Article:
FAMU, I love thee!!!

In the spirit of my alma mater’s homecoming week.  I’ve been feeling real nostalgic recently as I reminisce about my college experience.

If you don’t already know by now, I attended the prestigious Florida Agricultural & Mechanical University in Tallahassee, Florida.  The school was founded on October 3, 1887 and called the State Normal College for Colored Students, with 15 young newly freed slaves and two instructors.  Now, 124 years later, FAMU’s main campus comprises 156 buildings spread over 422 acres atop the highest of Tallahassee’s seven hills and enrolls nearly 12,000 students from the United States and more than 70 countries such as India, Egypt, Trinidad, Netherlands, China, Bahamas, Jamaica, and Brazil.  Florida A&M University offers 62 bachelor’s degrees and 39 master’s degrees. The university has 13 schools and colleges and one institute.  The university also offers a juris doctor at its College of Law in Orlando.  FAMU also has 11 doctoral programs which includes 10 Ph.D. programs.

Okay, I felt like what better place for me to brag about my school than on my own blog.  Since I couldn’t attend our homecoming festivities this year, which began Sunday and ends on Saturday with our big game against the sorry Howard University Bisons. (I got friends who went there, but when it comes to school beef, I take no prisoners.)

To celebrate our Founders Day, and in the spirit of Homecoming Week, I’m happy I was able to attend my FIRST Classic game last month in Atlanta.  It was fun to get away and shop at Little 5 Points, eat Gladys Chicken & Waffles, see old friends and even get a chance to interview celebrity hair stylist Derek J.  As a college student, I didn’t club, drink, smoke or fornicate too much in comparison to my fellow coeds.  I was a “lame” as my friends called, and locked myself in our School of Journalism & Graphic Communication every day until December 11, 2009.  I know I missed out on the “fun moments” of the college experience, but for the organizations I did join and the parties and homecoming, graduation and random events throughout the year that I did attend, I did capture the essence of what it was to be a proud Rattler.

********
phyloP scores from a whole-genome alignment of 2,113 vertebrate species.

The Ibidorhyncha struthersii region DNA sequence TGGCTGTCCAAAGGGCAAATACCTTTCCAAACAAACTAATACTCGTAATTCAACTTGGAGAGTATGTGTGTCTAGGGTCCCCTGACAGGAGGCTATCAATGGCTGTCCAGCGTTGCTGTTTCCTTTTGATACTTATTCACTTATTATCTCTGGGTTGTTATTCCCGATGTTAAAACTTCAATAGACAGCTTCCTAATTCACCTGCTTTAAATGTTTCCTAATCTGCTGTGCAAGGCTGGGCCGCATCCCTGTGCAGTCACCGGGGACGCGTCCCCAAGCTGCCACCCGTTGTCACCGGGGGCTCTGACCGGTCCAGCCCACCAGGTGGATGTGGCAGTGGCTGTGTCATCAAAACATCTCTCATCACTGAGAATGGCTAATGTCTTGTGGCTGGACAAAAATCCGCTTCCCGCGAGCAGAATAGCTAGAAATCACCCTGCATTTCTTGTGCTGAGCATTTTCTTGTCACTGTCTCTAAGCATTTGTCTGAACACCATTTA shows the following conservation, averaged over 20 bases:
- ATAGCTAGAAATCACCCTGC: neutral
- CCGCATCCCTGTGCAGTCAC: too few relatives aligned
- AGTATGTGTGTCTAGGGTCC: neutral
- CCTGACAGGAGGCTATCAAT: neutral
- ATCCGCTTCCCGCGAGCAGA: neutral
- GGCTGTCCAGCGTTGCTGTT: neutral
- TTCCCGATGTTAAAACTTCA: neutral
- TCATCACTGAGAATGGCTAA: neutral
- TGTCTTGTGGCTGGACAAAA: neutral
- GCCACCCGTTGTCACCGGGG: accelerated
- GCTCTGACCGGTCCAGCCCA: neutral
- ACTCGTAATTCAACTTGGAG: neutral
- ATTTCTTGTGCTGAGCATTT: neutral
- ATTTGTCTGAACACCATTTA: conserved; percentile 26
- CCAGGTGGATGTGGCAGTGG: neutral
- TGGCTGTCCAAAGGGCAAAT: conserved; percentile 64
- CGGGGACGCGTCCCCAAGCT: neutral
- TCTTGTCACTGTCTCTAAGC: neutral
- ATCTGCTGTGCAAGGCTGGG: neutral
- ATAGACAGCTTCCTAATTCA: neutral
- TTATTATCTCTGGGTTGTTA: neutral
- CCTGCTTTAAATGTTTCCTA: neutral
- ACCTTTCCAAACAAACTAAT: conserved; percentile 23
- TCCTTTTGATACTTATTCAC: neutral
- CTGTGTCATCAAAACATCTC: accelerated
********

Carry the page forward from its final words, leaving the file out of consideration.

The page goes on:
Being from New York City and of Jamaican descent, the black college experience is very unfamiliar up here.  I didn’t know what to expect when I arrived in Tallahassee, Florida in August of 2006.  Heck, by January 2007, I transferred back to NYC and attended Brooklyn College for a semester because I experienced a culture shock.  I have never been around so many ‘country’ black people before!!  However, after a few weeks at BC, I realized what it was at FAMU that I didn’t expect to have in college.  I had a FAMUly.  I’m not trying to make y’all cry…wait, yes I am.  Because I am.  I learned at FAMU, college is more about going class and leaving campus and go home.

It’s about doing community service.

It’s about writing for your campus newspaper.

It’s about running for student government.

It’s about representing your sorority or fraternity.

It’s about finding fellowship with other people from your hometown and bringing a lil’ of your city to Tally.

It’s about walking down a fashion runway, no matter your height or weight.

It’s about filling your closet with your school colors.

It’s about tackling a job to pay for rent and textbooks and learning responsibility by being on your own.

It’s about finding yourself.

Happy Birthday FAMU!  I’ll see you next year when we celebrate 125 years of ‘Excellence With Caring.’

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